This is what you should keep in mind: The Profiles update mechanism is based on chains of profiles. Every time someone installs you profile, he creates a local copy following your original. Followers can edit their local copy at any time without affecting the original. At the same time, they still receive your updates.
If followers share the profile again, they distribute a child of your original. A third user who installs the child profile creates another copy, a grandchild of your original. This way, it’s possible to create whole chains of profiles – which can be essential, especially for corporate teams with one basic and several more specialized setups. The update mechanism makes updates more manageable and reduces the time required for maintenance.
Give a little Oomph to your Profile
Oomph is a framework that allows you to create or “author” profiles manually. To that end, you have to assign different tasks to different scopes. You can tweak your configuration down to the last detail. That being said, Oomph requires in- depth knowledge about the Eclipse IDE. In return, it is a highly powerful tool to configure your development environment in every detail. Together with Profiles, Oomph allows for authoring, provisioning, and distributing the Eclipse IDE. You can actually use the Oomph framework to edit the details of an Eclipse profile. A feature allowing you to import the edited profile with the Launcher is already a work in progress.
What else can you do with Eclipse Profiles?
Profiles speeds up and simplifies installation and maintenance of Eclipse setups. But it also comes with some other useful features:
The Launcher, a lightweight desktop app, offers an overview of your Eclipse setups, whether they are locally installed or online. Eclipse setups that are already installed will be added to the Launcher’s profile list automatically. You can also add additional profiles or uninstall local Eclipse installations. Moreover, you can start all your profiles from the Launcher. To make managing your profiles easier, you can assign meaningful names and descriptions. This will help you deal with different Eclipse installations on a daily basis and drastically reduce the amount of necessary documentation.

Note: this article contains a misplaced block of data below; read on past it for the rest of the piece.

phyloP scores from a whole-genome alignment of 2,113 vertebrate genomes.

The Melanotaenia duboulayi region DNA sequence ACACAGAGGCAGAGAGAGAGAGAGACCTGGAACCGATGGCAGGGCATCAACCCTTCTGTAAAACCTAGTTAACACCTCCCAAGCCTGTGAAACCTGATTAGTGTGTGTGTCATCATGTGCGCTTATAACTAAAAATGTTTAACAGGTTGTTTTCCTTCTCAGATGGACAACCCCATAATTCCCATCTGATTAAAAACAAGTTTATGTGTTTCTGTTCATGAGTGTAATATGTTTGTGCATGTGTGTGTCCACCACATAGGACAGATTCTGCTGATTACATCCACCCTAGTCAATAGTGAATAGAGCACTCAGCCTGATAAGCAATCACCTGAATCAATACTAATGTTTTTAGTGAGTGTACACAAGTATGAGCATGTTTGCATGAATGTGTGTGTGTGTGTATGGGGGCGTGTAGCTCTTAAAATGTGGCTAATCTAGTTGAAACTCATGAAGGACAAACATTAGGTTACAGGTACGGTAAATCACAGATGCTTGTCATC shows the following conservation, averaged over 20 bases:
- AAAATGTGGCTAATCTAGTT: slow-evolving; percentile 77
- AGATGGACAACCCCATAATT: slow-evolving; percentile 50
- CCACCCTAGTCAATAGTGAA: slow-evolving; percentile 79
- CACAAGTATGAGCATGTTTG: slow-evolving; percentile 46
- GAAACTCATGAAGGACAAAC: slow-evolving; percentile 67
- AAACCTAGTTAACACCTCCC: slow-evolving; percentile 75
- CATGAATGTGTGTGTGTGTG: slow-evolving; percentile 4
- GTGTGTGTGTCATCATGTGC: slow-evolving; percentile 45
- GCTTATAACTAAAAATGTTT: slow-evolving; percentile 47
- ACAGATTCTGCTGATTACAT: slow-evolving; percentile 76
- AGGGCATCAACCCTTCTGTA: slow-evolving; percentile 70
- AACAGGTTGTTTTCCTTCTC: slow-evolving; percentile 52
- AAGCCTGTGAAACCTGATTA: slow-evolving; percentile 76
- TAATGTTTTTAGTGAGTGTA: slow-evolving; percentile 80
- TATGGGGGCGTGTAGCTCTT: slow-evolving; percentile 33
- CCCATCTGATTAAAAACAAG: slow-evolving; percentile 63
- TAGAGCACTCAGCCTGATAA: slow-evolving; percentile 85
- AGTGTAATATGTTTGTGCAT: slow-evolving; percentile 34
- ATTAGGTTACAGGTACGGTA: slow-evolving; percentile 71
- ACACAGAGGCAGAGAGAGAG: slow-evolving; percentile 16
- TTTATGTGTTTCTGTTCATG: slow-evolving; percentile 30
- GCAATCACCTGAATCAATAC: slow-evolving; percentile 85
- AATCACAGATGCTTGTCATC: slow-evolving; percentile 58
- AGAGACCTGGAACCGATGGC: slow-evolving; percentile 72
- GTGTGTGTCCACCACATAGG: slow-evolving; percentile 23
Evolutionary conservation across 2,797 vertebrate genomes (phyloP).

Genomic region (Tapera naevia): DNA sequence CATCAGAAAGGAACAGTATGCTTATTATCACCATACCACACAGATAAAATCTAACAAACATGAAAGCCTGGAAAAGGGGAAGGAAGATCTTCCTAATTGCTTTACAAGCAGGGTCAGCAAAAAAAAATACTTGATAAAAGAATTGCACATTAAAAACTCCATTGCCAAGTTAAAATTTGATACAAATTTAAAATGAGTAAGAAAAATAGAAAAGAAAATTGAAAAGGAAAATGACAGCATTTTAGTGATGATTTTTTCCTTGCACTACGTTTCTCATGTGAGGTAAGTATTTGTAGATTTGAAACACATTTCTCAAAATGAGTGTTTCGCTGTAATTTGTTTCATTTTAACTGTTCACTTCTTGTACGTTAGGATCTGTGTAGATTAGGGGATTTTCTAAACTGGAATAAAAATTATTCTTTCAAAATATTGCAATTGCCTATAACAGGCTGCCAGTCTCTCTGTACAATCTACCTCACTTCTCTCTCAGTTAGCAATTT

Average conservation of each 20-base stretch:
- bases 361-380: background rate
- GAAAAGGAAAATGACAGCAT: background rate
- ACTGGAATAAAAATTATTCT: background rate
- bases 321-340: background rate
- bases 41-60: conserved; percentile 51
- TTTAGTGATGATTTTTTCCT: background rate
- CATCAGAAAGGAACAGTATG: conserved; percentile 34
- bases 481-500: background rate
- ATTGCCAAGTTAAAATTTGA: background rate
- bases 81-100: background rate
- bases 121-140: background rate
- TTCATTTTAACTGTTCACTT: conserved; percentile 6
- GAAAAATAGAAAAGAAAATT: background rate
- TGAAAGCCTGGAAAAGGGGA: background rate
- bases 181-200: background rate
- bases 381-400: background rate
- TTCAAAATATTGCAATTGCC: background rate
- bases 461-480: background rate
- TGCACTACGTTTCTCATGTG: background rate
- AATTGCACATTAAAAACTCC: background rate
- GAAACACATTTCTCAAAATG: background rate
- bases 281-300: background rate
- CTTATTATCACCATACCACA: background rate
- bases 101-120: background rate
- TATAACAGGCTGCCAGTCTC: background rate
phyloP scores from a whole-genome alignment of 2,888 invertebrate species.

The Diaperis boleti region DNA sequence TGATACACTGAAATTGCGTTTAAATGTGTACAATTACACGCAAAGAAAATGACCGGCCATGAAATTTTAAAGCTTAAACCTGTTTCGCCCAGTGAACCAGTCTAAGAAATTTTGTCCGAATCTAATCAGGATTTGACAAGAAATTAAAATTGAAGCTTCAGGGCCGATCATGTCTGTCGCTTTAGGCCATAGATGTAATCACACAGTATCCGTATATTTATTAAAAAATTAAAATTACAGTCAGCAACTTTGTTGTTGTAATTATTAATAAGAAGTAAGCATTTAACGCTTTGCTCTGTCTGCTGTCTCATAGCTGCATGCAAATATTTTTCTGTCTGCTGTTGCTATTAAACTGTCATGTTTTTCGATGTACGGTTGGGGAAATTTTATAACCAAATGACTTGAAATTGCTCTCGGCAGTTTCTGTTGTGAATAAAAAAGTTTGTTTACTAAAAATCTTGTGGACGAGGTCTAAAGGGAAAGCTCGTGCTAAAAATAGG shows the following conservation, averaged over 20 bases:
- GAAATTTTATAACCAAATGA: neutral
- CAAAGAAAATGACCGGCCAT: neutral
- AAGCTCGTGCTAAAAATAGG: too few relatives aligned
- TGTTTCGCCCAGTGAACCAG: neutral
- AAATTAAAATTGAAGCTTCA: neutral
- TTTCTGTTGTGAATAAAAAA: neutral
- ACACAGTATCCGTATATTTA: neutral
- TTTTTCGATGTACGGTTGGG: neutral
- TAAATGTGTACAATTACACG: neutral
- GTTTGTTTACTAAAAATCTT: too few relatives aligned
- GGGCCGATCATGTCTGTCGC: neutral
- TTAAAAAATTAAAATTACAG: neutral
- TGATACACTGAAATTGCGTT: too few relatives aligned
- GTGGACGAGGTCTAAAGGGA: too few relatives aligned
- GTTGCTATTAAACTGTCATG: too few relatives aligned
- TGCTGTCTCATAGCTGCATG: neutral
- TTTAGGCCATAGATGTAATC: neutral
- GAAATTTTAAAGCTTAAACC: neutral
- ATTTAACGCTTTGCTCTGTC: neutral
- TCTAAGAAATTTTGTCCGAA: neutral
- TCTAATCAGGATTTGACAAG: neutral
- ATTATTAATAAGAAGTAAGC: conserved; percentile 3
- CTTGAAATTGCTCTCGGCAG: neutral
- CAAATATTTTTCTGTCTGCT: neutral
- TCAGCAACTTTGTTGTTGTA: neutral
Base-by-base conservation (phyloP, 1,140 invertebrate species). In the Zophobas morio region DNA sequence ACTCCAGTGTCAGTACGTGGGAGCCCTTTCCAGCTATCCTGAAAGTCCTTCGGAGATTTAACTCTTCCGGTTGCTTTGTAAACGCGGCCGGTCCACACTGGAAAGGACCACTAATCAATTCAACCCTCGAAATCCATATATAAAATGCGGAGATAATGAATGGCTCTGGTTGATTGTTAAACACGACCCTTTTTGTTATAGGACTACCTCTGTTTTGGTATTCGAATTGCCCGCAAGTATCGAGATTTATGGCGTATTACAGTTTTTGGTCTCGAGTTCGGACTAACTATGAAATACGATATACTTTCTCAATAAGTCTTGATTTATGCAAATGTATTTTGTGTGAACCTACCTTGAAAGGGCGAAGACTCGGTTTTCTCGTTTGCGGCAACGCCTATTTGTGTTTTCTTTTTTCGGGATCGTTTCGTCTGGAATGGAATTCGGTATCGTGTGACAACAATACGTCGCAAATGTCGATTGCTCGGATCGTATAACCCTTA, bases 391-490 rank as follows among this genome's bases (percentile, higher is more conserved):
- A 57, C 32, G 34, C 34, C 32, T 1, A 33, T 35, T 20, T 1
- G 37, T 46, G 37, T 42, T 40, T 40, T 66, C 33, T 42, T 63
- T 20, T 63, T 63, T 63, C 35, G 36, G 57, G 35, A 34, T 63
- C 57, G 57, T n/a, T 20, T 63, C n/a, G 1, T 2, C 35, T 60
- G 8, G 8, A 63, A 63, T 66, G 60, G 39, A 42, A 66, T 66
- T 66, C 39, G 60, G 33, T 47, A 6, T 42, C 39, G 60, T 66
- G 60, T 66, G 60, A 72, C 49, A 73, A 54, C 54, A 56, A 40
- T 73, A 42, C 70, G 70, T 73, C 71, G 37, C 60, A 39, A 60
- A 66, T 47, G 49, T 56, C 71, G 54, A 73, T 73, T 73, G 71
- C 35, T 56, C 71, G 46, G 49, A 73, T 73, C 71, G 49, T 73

With the eHub, Profiles also offers a community. Sharing a profile means uploading it to the eHub. For the moment, all profiles are publicly available, but a feature for private sharing between designated users is already in the making. The eHub is not limited to provisioning. The site also gives you an overview of popular configurations beyond the Eclipse packages. Project leads of Eclipse open source projects and their committers can profit from these insights, but they are not the only ones. The companies supporting the project can also benefit from these insights because they help align development and maintenance with the most popular use cases of their Eclipse projects. In the future, the eHub will receive upgrades with features allowing for direct feedback, for example in the form of comments on individual profiles. You can now draw conclusions about your online profiles if, for example, installation numbers start declining. Moreover, the Yatta Profiles developer team is already working on an open data API for profiles.
For users, one aspect should be particularly interesting: Eclipse is improving – and fast(er). Profiles is the first professional and free service based on Eclipse Oomph. Installing, launching and managing Eclipse setups gets much easier with Profiles.
Hosting is already bound to German servers to meet the strict requirements of German data protection law. As soon as current problems (code word: Safe Harbor) are resolved, hosting on eclipse.org may become a possible alternative. The eHub will get more community features in the months to come.
It’s safe to say that Profiles and Oomph have a great potential as far as Eclipse’s advanced ergonomics and usability are concerned. The Yatta developer team is also open for suggestions from the user community.
When you try out Profiles, you can send your requests and your feedback to Yatta directly. The team promises to incorporate every feedback and to implement every feature the community needs to keep Eclipse successful and innovative in the future. Yatta wants to actively participate in this process. This is why Profiles is free – and will always stay like this.